In English, it is rare to chop off a prefix, since the action can actually change the meaning of a word, it’s generally not done. In some other languages, such as Hebrew, prefixes are more prevalent:
dismount (verb; changes word
to its opposite meaning, so
dismount is the stem)
unhappy (adjective; changes
word to its opposite meaning, so
unhappy is the stem)
בבית — in the house (the prefix ב — in the is dropped, leaving the
stem בית -— house)
Suffixes in English can change a word to a different but related word:
walked (verb – changes tense)
porpoises (noun – changes number)
helpful (changes noun to adjective)
clearly (changes adjective to adverb)
punishment (changes verb to noun)
terrorize (changes noun to verb)
In all the previous examples, the stem is the italicized portion. These are all examples of stems that are actual words. However, sometimes the stem is not a word at all, particularly in non-English languages such as Spanish:
animated (anim is not a word)
arsenal (arsen is a different word)
prensa (prens is not a word)
traje (traj is not a word)
casa (cas is not a word)
There are various levels of stemming, which can result in much different results. For instance, in the word explosions, one stemming system can consider the s to be the suffix of the stem explosion. Another system might go further and consider ions as the suffix for the stem explos.
Lemmatization vs. stemming
Now you should know the difference between lemmatization and stemming. However, the best way to do this is to show how choosing one process or the other can lead to significant qualitative differences in the results when entering words as search terms, particularly against a multilingual database.
In a previous example, I pointed out how anim is the stem for the verb animated (after you chop off the suffix ated). However, anim is also the stem for the noun animal (after chopping off the suffix al). Now you have a problem: If you are searching for the term animated, you will get all the hits for animated and for animal. You are now overwhelmed with hits that are irrelevant to you — unless, of course, your actual aim in this particular case is to discover how to bring your dead parrot back to life (no, he is not “just resting”).
However, if you used lemmatization instead of stemming, your results generally will be more on target. For instance, the lemma for animated is animate (infinitive verb form), while the lemma for animal is animal (singular non-possessive noun form). Your hits already are more relevant to your search goal.
Sometimes words have stems and lemmas that look the same. For instance, for the verb sleeping, the lemma is sleep (infinitive form) and the stem is sleep (after removing the suffix ing). Just because the results are the same here doesn’t mean that the process to obtain the results was the same. For instance, with a slight inflection of this word, changing it to slept, the lemma remains sleep (infinitive form), but the stem is now slept, because it has no affixes, and stemming doesn’t know it’s just a different tense of the same verb.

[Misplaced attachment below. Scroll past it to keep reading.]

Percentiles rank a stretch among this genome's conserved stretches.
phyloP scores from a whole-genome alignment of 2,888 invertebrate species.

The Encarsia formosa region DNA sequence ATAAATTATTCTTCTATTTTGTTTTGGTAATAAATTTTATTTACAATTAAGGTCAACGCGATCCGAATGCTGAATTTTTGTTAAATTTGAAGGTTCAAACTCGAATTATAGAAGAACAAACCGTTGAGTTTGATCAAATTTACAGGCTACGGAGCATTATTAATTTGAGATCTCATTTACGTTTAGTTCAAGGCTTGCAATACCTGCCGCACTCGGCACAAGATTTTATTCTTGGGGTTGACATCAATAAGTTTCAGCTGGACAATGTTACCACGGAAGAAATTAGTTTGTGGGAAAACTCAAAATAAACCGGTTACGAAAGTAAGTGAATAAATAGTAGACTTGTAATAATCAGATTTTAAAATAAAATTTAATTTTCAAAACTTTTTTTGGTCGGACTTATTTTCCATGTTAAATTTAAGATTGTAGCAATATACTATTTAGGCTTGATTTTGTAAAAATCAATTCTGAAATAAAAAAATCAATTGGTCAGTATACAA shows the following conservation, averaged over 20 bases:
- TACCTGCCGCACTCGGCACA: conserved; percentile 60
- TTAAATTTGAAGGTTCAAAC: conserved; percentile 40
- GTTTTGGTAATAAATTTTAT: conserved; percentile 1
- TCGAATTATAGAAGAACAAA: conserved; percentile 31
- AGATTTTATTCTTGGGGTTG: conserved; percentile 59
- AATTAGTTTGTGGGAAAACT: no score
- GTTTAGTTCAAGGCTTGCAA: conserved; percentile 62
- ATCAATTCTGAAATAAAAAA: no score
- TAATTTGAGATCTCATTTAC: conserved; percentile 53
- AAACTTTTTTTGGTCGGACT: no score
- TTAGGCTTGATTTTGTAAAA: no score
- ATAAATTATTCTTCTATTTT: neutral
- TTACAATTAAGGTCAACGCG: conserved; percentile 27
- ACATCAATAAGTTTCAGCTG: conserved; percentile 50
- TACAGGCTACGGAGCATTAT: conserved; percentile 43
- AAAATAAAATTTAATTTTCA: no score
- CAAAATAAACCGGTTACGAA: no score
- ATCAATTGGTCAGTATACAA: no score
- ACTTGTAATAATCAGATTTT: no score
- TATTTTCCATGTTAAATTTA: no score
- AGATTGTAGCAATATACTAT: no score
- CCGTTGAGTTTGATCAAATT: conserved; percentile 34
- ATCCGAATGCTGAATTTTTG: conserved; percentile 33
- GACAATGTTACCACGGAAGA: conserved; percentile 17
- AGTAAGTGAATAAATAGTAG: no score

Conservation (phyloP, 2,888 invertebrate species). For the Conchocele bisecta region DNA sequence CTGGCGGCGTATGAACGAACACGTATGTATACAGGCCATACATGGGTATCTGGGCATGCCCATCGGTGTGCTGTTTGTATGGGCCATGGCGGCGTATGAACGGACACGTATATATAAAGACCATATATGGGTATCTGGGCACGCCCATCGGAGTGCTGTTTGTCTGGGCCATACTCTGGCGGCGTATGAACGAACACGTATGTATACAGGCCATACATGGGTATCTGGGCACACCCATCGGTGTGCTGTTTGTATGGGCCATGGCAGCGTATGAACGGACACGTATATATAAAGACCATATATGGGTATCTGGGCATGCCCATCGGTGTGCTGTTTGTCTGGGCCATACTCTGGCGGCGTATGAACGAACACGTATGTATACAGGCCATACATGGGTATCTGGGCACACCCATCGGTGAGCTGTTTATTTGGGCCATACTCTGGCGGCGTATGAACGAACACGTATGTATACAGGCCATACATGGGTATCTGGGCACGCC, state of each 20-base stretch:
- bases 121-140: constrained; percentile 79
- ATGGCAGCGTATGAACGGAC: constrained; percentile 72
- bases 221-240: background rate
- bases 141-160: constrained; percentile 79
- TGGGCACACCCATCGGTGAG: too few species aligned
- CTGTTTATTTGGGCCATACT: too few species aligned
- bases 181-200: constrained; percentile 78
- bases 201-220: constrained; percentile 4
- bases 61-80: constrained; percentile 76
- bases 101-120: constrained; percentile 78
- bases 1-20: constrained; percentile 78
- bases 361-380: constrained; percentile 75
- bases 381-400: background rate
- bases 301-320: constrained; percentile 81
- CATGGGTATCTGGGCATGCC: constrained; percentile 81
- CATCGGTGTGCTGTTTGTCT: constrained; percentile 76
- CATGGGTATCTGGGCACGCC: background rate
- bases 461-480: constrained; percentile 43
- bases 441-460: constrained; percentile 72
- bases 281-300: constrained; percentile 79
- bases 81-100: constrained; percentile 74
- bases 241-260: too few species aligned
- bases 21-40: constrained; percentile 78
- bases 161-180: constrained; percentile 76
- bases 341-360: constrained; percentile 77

In English, lemmas and stems often look the same. However, in non-English languages, many parts of speech are highly inflected, so the lemmas and stems will look very different much of the time.
Table 3 uses the same examples as were given previously when discussing Spanish lemmatization or stemming.
As you can see in these examples, stemming has reduced the search term to ambiguous, non-word stems, which can result in many irrelevant hits. One way stemmers avoid too many “bad” hits is by returning hits in a prioritized order based on statistics. For instance, if the noun casa (house) is more prevalent in Spanish than a form of the verb “casar” (to marry), then a stemmer might default to inflections of the noun rather than the verb when the ambiguous “casa” appears without context as a search term. Lemmatization, however, will differentiate between unaffiliated words, avoiding overkill with returned hits, while expanding the search to other relevant forms of the search term.
So, lemmatization and stemming are two methods for analyzing words for HLT enhancements in search technology. As I mentioned above, there are many additional morphological analytic techniques such as tokenization, segmentation and decompounding, and other concepts such as the n-gram probabilistic and the Bayesian hidden Markov models. Just be glad that you don’t have to sift through any of those in this document, although be forewarned about a sequel.